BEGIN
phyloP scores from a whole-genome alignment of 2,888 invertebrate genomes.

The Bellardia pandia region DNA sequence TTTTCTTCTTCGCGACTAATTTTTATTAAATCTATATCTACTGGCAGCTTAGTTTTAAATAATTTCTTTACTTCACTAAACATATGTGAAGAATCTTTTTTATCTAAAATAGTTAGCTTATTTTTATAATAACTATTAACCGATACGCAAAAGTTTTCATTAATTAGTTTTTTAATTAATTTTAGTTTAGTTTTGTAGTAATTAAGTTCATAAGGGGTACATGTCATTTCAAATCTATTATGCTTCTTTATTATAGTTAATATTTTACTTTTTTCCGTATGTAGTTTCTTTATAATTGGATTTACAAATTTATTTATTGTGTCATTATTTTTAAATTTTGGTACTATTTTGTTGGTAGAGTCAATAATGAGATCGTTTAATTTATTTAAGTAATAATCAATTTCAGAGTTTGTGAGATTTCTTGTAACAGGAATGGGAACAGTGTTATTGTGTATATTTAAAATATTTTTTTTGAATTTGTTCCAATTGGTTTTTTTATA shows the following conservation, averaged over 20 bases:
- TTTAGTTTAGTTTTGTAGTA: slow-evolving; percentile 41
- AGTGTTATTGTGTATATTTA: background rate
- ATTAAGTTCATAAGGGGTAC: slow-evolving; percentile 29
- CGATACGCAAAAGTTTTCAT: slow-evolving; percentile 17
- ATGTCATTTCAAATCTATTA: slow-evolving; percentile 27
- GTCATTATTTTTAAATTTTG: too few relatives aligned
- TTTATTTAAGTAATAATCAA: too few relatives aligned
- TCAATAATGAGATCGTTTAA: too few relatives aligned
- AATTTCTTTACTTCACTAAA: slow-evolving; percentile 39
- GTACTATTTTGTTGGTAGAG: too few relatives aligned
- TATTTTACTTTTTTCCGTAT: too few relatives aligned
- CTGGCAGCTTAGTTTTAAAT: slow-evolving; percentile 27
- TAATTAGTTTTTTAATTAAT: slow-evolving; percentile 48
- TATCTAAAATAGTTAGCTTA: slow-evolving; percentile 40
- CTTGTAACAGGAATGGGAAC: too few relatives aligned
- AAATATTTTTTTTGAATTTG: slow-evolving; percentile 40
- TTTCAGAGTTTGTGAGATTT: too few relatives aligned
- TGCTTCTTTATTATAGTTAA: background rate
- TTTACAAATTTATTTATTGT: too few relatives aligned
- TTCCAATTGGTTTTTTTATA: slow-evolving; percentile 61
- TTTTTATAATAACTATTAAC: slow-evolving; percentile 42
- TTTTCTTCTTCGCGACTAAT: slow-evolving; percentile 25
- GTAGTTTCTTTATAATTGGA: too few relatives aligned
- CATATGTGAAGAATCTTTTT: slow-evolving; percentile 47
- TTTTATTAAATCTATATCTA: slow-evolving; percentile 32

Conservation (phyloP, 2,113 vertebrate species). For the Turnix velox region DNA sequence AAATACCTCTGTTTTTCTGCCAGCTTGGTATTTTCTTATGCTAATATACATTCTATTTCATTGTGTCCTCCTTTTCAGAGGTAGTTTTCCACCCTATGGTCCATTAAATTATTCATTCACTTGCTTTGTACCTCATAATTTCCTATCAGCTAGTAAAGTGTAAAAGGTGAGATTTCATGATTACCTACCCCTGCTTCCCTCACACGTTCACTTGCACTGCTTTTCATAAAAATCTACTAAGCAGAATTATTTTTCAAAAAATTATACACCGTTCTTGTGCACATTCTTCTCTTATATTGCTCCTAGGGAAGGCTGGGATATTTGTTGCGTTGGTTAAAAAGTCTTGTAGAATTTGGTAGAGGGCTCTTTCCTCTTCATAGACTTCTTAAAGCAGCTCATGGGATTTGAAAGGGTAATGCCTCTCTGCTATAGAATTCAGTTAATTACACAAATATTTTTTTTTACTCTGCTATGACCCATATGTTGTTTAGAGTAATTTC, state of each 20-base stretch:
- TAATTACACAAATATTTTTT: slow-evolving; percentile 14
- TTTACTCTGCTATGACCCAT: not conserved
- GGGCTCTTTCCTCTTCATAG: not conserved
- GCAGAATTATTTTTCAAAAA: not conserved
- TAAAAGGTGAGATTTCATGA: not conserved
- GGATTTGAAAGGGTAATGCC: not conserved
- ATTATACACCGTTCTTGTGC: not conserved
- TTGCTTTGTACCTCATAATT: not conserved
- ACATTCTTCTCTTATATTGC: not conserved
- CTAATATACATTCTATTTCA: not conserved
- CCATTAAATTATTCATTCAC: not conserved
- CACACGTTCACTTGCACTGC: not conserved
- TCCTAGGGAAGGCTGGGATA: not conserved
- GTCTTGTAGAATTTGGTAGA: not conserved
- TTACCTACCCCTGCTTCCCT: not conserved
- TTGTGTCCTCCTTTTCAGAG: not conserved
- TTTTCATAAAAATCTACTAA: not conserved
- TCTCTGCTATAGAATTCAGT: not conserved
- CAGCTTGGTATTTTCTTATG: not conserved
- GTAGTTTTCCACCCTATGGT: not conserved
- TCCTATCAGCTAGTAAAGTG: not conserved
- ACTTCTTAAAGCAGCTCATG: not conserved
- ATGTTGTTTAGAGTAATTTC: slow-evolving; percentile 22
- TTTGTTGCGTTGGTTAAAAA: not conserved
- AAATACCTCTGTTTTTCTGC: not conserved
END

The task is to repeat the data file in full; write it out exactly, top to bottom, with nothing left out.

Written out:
phyloP scores from a whole-genome alignment of 2,888 invertebrate genomes.

The Bellardia pandia region DNA sequence TTTTCTTCTTCGCGACTAATTTTTATTAAATCTATATCTACTGGCAGCTTAGTTTTAAATAATTTCTTTACTTCACTAAACATATGTGAAGAATCTTTTTTATCTAAAATAGTTAGCTTATTTTTATAATAACTATTAACCGATACGCAAAAGTTTTCATTAATTAGTTTTTTAATTAATTTTAGTTTAGTTTTGTAGTAATTAAGTTCATAAGGGGTACATGTCATTTCAAATCTATTATGCTTCTTTATTATAGTTAATATTTTACTTTTTTCCGTATGTAGTTTCTTTATAATTGGATTTACAAATTTATTTATTGTGTCATTATTTTTAAATTTTGGTACTATTTTGTTGGTAGAGTCAATAATGAGATCGTTTAATTTATTTAAGTAATAATCAATTTCAGAGTTTGTGAGATTTCTTGTAACAGGAATGGGAACAGTGTTATTGTGTATATTTAAAATATTTTTTTTGAATTTGTTCCAATTGGTTTTTTTATA shows the following conservation, averaged over 20 bases:
- TTTAGTTTAGTTTTGTAGTA: slow-evolving; percentile 41
- AGTGTTATTGTGTATATTTA: background rate
- ATTAAGTTCATAAGGGGTAC: slow-evolving; percentile 29
- CGATACGCAAAAGTTTTCAT: slow-evolving; percentile 17
- ATGTCATTTCAAATCTATTA: slow-evolving; percentile 27
- GTCATTATTTTTAAATTTTG: too few relatives aligned
- TTTATTTAAGTAATAATCAA: too few relatives aligned
- TCAATAATGAGATCGTTTAA: too few relatives aligned
- AATTTCTTTACTTCACTAAA: slow-evolving; percentile 39
- GTACTATTTTGTTGGTAGAG: too few relatives aligned
- TATTTTACTTTTTTCCGTAT: too few relatives aligned
- CTGGCAGCTTAGTTTTAAAT: slow-evolving; percentile 27
- TAATTAGTTTTTTAATTAAT: slow-evolving; percentile 48
- TATCTAAAATAGTTAGCTTA: slow-evolving; percentile 40
- CTTGTAACAGGAATGGGAAC: too few relatives aligned
- AAATATTTTTTTTGAATTTG: slow-evolving; percentile 40
- TTTCAGAGTTTGTGAGATTT: too few relatives aligned
- TGCTTCTTTATTATAGTTAA: background rate
- TTTACAAATTTATTTATTGT: too few relatives aligned
- TTCCAATTGGTTTTTTTATA: slow-evolving; percentile 61
- TTTTTATAATAACTATTAAC: slow-evolving; percentile 42
- TTTTCTTCTTCGCGACTAAT: slow-evolving; percentile 25
- GTAGTTTCTTTATAATTGGA: too few relatives aligned
- CATATGTGAAGAATCTTTTT: slow-evolving; percentile 47
- TTTTATTAAATCTATATCTA: slow-evolving; percentile 32

Conservation (phyloP, 2,113 vertebrate species). For the Turnix velox region DNA sequence AAATACCTCTGTTTTTCTGCCAGCTTGGTATTTTCTTATGCTAATATACATTCTATTTCATTGTGTCCTCCTTTTCAGAGGTAGTTTTCCACCCTATGGTCCATTAAATTATTCATTCACTTGCTTTGTACCTCATAATTTCCTATCAGCTAGTAAAGTGTAAAAGGTGAGATTTCATGATTACCTACCCCTGCTTCCCTCACACGTTCACTTGCACTGCTTTTCATAAAAATCTACTAAGCAGAATTATTTTTCAAAAAATTATACACCGTTCTTGTGCACATTCTTCTCTTATATTGCTCCTAGGGAAGGCTGGGATATTTGTTGCGTTGGTTAAAAAGTCTTGTAGAATTTGGTAGAGGGCTCTTTCCTCTTCATAGACTTCTTAAAGCAGCTCATGGGATTTGAAAGGGTAATGCCTCTCTGCTATAGAATTCAGTTAATTACACAAATATTTTTTTTTACTCTGCTATGACCCATATGTTGTTTAGAGTAATTTC, state of each 20-base stretch:
- TAATTACACAAATATTTTTT: slow-evolving; percentile 14
- TTTACTCTGCTATGACCCAT: not conserved
- GGGCTCTTTCCTCTTCATAG: not conserved
- GCAGAATTATTTTTCAAAAA: not conserved
- TAAAAGGTGAGATTTCATGA: not conserved
- GGATTTGAAAGGGTAATGCC: not conserved
- ATTATACACCGTTCTTGTGC: not conserved
- TTGCTTTGTACCTCATAATT: not conserved
- ACATTCTTCTCTTATATTGC: not conserved
- CTAATATACATTCTATTTCA: not conserved
- CCATTAAATTATTCATTCAC: not conserved
- CACACGTTCACTTGCACTGC: not conserved
- TCCTAGGGAAGGCTGGGATA: not conserved
- GTCTTGTAGAATTTGGTAGA: not conserved
- TTACCTACCCCTGCTTCCCT: not conserved
- TTGTGTCCTCCTTTTCAGAG: not conserved
- TTTTCATAAAAATCTACTAA: not conserved
- TCTCTGCTATAGAATTCAGT: not conserved
- CAGCTTGGTATTTTCTTATG: not conserved
- GTAGTTTTCCACCCTATGGT: not conserved
- TCCTATCAGCTAGTAAAGTG: not conserved
- ACTTCTTAAAGCAGCTCATG: not conserved
- ATGTTGTTTAGAGTAATTTC: slow-evolving; percentile 22
- TTTGTTGCGTTGGTTAAAAA: not conserved
- AAATACCTCTGTTTTTCTGC: not conserved